Certainly it is important for the psalmist to work through the kinds of remembering and questioning that he does in the first part of this psalm. The psalmist of Psalm 42 has to do that as well. They spoke out their troubles, fears, and longings for happier times. But it is vitally important that they did not stop there and so drown in their troubles, fears, and longings. They kept on speaking. And they kept on speaking to the Lord they knew was there. There is one other crucial aspect to what the psalmist does here: he remembers in a different way, starting in Psalm 77:10. Read the following verses and consider this question: How should the stories and truths of the Scriptures invade and transform our thoughts and even our memories?
Each of those passages exhort God’s people to remember, to be mindful, to not forget, to remind our children. Remembering is a very willful decision because our default is to forget. Also we tend to more easily remember and dwell on the troubles than on the deliverances. The psalmist wisely moves on from expressing his anguish to addressing God directly. That is a model for us. We’re to bring our troubles and burdens and pain to God, but we’re not to stay there, wallowing in them. We have to look up. And remember.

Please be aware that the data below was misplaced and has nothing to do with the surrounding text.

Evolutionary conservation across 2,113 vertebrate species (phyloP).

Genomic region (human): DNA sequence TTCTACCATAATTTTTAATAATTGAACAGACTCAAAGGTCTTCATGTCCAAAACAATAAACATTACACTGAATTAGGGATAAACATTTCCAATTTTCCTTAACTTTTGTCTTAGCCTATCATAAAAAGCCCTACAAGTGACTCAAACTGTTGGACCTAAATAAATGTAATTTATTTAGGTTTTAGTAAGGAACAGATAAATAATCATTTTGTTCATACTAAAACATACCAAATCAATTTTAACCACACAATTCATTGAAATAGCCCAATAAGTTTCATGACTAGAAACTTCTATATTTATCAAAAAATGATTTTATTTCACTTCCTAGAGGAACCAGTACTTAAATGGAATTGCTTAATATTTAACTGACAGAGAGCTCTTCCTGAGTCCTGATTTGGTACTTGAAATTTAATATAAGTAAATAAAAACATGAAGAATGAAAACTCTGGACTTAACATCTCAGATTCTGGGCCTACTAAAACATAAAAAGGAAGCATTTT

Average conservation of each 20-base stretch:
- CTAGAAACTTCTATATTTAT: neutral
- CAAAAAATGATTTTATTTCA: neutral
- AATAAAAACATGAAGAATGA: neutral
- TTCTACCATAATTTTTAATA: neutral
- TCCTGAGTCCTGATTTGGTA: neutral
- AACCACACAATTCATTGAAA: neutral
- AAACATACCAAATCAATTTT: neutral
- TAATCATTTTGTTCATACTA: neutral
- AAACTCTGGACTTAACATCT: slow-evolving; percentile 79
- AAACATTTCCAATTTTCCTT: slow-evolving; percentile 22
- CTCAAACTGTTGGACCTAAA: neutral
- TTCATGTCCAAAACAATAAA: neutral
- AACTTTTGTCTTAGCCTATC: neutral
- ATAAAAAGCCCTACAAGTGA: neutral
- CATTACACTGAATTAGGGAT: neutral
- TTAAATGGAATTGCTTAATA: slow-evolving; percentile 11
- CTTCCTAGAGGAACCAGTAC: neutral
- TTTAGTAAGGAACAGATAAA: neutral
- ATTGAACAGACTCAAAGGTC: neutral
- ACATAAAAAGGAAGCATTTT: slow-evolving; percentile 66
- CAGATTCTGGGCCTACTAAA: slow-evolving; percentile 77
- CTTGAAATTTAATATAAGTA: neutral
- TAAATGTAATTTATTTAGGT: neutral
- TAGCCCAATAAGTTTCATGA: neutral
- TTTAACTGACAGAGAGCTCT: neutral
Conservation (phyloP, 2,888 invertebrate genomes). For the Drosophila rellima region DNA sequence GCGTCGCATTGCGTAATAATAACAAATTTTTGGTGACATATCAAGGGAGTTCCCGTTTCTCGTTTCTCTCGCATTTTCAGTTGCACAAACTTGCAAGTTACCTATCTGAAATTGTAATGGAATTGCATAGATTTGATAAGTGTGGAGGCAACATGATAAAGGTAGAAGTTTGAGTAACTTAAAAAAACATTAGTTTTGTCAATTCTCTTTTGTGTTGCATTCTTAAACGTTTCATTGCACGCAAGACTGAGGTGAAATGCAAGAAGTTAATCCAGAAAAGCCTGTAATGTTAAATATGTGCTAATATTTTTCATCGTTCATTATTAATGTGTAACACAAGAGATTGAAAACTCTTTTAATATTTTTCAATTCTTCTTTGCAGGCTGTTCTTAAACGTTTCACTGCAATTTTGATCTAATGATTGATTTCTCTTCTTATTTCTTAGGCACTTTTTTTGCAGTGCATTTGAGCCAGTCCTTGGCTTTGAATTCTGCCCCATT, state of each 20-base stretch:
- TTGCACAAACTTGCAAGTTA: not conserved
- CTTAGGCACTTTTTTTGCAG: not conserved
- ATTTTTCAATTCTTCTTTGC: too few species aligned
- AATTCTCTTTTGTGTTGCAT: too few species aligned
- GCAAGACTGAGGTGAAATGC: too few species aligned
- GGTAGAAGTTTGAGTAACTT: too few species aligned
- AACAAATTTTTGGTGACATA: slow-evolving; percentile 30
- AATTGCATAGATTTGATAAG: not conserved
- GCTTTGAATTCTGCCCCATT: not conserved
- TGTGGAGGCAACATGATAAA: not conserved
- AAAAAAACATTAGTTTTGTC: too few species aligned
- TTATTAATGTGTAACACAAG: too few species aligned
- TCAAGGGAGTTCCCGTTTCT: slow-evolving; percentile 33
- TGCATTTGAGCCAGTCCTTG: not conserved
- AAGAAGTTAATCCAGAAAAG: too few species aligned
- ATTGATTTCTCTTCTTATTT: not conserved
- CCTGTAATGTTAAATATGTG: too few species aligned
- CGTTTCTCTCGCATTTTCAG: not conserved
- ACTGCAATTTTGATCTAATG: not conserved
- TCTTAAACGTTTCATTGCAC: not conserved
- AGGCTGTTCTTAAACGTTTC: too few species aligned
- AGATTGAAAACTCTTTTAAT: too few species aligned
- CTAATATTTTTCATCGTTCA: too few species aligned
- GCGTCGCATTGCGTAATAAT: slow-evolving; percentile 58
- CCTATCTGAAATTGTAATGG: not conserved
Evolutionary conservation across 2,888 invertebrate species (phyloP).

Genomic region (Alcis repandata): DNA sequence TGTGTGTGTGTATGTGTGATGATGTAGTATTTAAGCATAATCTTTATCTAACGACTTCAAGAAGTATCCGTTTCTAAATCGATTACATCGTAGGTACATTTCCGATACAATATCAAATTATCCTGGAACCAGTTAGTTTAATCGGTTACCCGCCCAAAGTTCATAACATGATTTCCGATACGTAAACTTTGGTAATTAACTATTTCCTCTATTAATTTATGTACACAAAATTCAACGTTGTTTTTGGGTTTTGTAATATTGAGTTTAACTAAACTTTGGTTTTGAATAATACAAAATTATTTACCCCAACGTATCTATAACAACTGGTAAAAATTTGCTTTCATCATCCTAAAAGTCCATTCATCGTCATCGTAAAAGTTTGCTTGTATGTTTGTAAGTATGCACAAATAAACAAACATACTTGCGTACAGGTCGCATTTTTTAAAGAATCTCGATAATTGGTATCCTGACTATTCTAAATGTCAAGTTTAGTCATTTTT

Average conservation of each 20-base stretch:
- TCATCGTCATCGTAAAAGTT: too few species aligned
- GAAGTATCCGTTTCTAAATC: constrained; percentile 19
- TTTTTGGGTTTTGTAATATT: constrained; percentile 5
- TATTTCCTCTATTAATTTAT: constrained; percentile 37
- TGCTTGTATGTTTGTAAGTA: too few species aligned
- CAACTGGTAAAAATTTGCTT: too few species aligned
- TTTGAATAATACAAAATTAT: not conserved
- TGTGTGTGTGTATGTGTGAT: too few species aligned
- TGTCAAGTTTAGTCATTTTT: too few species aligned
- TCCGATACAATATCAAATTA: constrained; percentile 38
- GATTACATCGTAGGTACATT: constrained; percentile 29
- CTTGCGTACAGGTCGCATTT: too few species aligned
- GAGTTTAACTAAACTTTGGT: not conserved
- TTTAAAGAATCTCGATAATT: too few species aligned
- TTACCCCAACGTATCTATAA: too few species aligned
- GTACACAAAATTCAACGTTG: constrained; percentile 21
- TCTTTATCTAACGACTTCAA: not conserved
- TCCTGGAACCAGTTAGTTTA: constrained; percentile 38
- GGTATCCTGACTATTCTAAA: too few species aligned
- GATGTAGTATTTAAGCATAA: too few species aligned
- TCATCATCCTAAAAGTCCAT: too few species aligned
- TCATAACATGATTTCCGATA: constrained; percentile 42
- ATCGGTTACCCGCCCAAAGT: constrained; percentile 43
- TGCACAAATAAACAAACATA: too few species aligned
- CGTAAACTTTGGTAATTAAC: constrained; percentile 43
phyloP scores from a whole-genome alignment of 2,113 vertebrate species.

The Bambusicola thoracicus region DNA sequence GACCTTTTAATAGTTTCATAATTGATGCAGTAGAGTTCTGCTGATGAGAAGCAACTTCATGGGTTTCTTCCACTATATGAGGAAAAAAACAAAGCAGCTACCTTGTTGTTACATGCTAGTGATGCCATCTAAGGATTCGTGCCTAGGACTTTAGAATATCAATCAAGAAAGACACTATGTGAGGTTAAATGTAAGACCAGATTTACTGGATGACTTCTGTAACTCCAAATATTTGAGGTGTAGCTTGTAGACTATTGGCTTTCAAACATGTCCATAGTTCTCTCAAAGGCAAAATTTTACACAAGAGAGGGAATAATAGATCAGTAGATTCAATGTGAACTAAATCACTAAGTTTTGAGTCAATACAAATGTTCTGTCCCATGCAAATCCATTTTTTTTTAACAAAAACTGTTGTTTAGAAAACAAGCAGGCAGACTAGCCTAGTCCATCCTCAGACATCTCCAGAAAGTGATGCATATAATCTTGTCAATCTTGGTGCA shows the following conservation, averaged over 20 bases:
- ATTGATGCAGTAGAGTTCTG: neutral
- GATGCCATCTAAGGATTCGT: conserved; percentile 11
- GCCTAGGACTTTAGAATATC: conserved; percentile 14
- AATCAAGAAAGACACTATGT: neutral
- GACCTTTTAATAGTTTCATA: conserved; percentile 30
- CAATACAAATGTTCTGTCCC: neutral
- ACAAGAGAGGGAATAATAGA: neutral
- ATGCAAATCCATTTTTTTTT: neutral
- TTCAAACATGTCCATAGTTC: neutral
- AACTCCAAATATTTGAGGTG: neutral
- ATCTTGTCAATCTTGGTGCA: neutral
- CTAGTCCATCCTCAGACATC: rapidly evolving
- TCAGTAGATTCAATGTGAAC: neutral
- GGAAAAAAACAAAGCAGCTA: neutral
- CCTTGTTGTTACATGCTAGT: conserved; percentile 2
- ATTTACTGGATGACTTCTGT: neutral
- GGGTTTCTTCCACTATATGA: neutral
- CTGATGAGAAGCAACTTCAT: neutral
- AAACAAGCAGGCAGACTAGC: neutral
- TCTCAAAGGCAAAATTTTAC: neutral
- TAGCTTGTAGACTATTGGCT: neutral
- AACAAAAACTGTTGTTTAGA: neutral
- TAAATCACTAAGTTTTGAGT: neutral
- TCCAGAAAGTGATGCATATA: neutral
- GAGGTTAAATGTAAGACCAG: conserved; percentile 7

Reading the psalms is an excellent way to begin remembering rightly.
What do you remember?